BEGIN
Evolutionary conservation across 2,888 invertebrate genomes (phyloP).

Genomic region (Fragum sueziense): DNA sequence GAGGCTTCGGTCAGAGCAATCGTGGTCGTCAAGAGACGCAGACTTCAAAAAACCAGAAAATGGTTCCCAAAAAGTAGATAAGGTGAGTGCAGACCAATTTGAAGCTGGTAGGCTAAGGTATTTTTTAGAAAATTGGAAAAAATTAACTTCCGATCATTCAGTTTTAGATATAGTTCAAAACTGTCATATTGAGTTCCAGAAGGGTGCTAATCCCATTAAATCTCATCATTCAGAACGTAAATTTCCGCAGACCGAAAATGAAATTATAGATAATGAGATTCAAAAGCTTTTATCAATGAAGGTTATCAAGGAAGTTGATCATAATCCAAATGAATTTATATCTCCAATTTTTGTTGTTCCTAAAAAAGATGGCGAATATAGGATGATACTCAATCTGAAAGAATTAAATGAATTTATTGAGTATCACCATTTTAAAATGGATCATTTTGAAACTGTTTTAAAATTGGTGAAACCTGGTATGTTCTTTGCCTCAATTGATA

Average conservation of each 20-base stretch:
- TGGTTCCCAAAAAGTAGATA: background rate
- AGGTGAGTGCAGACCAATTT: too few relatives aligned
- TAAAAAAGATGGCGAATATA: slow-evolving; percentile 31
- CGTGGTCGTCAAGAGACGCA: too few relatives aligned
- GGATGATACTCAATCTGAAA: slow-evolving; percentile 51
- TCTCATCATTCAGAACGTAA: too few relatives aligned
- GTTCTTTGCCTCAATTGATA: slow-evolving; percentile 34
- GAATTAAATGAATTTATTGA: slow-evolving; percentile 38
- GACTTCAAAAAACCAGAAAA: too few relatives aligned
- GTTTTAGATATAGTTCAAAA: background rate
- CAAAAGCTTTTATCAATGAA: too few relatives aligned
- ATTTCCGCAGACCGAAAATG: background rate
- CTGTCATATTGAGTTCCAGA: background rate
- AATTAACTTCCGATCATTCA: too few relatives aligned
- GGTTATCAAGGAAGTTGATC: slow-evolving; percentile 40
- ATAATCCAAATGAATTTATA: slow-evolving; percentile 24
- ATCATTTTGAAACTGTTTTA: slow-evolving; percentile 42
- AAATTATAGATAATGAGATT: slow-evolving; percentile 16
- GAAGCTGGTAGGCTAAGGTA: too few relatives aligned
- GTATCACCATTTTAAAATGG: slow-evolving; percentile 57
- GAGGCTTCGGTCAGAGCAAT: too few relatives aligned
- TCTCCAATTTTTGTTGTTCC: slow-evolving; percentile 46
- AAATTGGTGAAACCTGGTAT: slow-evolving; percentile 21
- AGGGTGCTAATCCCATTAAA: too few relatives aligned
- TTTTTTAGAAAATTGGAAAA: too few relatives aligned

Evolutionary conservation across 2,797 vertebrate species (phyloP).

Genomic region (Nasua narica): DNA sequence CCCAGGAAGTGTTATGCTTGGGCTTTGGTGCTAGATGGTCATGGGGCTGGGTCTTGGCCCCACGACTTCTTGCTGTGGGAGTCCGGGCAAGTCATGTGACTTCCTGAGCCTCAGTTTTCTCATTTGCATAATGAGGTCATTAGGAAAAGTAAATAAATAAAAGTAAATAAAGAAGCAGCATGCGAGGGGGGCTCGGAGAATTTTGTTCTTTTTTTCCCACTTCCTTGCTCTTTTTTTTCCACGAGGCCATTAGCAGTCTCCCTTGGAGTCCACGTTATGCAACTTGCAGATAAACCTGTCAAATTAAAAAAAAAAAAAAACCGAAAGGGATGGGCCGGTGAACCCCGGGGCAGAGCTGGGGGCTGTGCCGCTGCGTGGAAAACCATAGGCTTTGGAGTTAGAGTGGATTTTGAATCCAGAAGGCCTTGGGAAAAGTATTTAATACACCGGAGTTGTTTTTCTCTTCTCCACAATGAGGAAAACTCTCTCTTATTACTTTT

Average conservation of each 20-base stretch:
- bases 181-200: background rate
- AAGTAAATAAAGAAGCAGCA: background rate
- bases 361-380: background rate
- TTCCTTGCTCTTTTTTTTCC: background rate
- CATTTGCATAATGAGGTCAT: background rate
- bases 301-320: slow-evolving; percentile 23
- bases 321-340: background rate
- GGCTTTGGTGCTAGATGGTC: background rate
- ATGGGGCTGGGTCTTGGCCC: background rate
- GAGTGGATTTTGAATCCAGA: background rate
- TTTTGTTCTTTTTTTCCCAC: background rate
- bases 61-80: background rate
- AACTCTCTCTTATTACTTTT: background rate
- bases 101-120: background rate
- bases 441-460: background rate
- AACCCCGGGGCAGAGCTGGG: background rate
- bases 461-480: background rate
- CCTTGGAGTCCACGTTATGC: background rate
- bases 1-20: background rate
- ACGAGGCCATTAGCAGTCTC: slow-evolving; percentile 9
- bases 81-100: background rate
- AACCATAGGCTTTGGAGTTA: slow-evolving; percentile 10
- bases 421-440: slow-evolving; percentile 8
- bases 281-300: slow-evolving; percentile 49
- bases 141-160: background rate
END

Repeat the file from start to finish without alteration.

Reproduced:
Evolutionary conservation across 2,888 invertebrate genomes (phyloP).

Genomic region (Fragum sueziense): DNA sequence GAGGCTTCGGTCAGAGCAATCGTGGTCGTCAAGAGACGCAGACTTCAAAAAACCAGAAAATGGTTCCCAAAAAGTAGATAAGGTGAGTGCAGACCAATTTGAAGCTGGTAGGCTAAGGTATTTTTTAGAAAATTGGAAAAAATTAACTTCCGATCATTCAGTTTTAGATATAGTTCAAAACTGTCATATTGAGTTCCAGAAGGGTGCTAATCCCATTAAATCTCATCATTCAGAACGTAAATTTCCGCAGACCGAAAATGAAATTATAGATAATGAGATTCAAAAGCTTTTATCAATGAAGGTTATCAAGGAAGTTGATCATAATCCAAATGAATTTATATCTCCAATTTTTGTTGTTCCTAAAAAAGATGGCGAATATAGGATGATACTCAATCTGAAAGAATTAAATGAATTTATTGAGTATCACCATTTTAAAATGGATCATTTTGAAACTGTTTTAAAATTGGTGAAACCTGGTATGTTCTTTGCCTCAATTGATA

Average conservation of each 20-base stretch:
- TGGTTCCCAAAAAGTAGATA: background rate
- AGGTGAGTGCAGACCAATTT: too few relatives aligned
- TAAAAAAGATGGCGAATATA: slow-evolving; percentile 31
- CGTGGTCGTCAAGAGACGCA: too few relatives aligned
- GGATGATACTCAATCTGAAA: slow-evolving; percentile 51
- TCTCATCATTCAGAACGTAA: too few relatives aligned
- GTTCTTTGCCTCAATTGATA: slow-evolving; percentile 34
- GAATTAAATGAATTTATTGA: slow-evolving; percentile 38
- GACTTCAAAAAACCAGAAAA: too few relatives aligned
- GTTTTAGATATAGTTCAAAA: background rate
- CAAAAGCTTTTATCAATGAA: too few relatives aligned
- ATTTCCGCAGACCGAAAATG: background rate
- CTGTCATATTGAGTTCCAGA: background rate
- AATTAACTTCCGATCATTCA: too few relatives aligned
- GGTTATCAAGGAAGTTGATC: slow-evolving; percentile 40
- ATAATCCAAATGAATTTATA: slow-evolving; percentile 24
- ATCATTTTGAAACTGTTTTA: slow-evolving; percentile 42
- AAATTATAGATAATGAGATT: slow-evolving; percentile 16
- GAAGCTGGTAGGCTAAGGTA: too few relatives aligned
- GTATCACCATTTTAAAATGG: slow-evolving; percentile 57
- GAGGCTTCGGTCAGAGCAAT: too few relatives aligned
- TCTCCAATTTTTGTTGTTCC: slow-evolving; percentile 46
- AAATTGGTGAAACCTGGTAT: slow-evolving; percentile 21
- AGGGTGCTAATCCCATTAAA: too few relatives aligned
- TTTTTTAGAAAATTGGAAAA: too few relatives aligned

Evolutionary conservation across 2,797 vertebrate species (phyloP).

Genomic region (Nasua narica): DNA sequence CCCAGGAAGTGTTATGCTTGGGCTTTGGTGCTAGATGGTCATGGGGCTGGGTCTTGGCCCCACGACTTCTTGCTGTGGGAGTCCGGGCAAGTCATGTGACTTCCTGAGCCTCAGTTTTCTCATTTGCATAATGAGGTCATTAGGAAAAGTAAATAAATAAAAGTAAATAAAGAAGCAGCATGCGAGGGGGGCTCGGAGAATTTTGTTCTTTTTTTCCCACTTCCTTGCTCTTTTTTTTCCACGAGGCCATTAGCAGTCTCCCTTGGAGTCCACGTTATGCAACTTGCAGATAAACCTGTCAAATTAAAAAAAAAAAAAAACCGAAAGGGATGGGCCGGTGAACCCCGGGGCAGAGCTGGGGGCTGTGCCGCTGCGTGGAAAACCATAGGCTTTGGAGTTAGAGTGGATTTTGAATCCAGAAGGCCTTGGGAAAAGTATTTAATACACCGGAGTTGTTTTTCTCTTCTCCACAATGAGGAAAACTCTCTCTTATTACTTTT

Average conservation of each 20-base stretch:
- bases 181-200: background rate
- AAGTAAATAAAGAAGCAGCA: background rate
- bases 361-380: background rate
- TTCCTTGCTCTTTTTTTTCC: background rate
- CATTTGCATAATGAGGTCAT: background rate
- bases 301-320: slow-evolving; percentile 23
- bases 321-340: background rate
- GGCTTTGGTGCTAGATGGTC: background rate
- ATGGGGCTGGGTCTTGGCCC: background rate
- GAGTGGATTTTGAATCCAGA: background rate
- TTTTGTTCTTTTTTTCCCAC: background rate
- bases 61-80: background rate
- AACTCTCTCTTATTACTTTT: background rate
- bases 101-120: background rate
- bases 441-460: background rate
- AACCCCGGGGCAGAGCTGGG: background rate
- bases 461-480: background rate
- CCTTGGAGTCCACGTTATGC: background rate
- bases 1-20: background rate
- ACGAGGCCATTAGCAGTCTC: slow-evolving; percentile 9
- bases 81-100: background rate
- AACCATAGGCTTTGGAGTTA: slow-evolving; percentile 10
- bases 421-440: slow-evolving; percentile 8
- bases 281-300: slow-evolving; percentile 49
- bases 141-160: background rate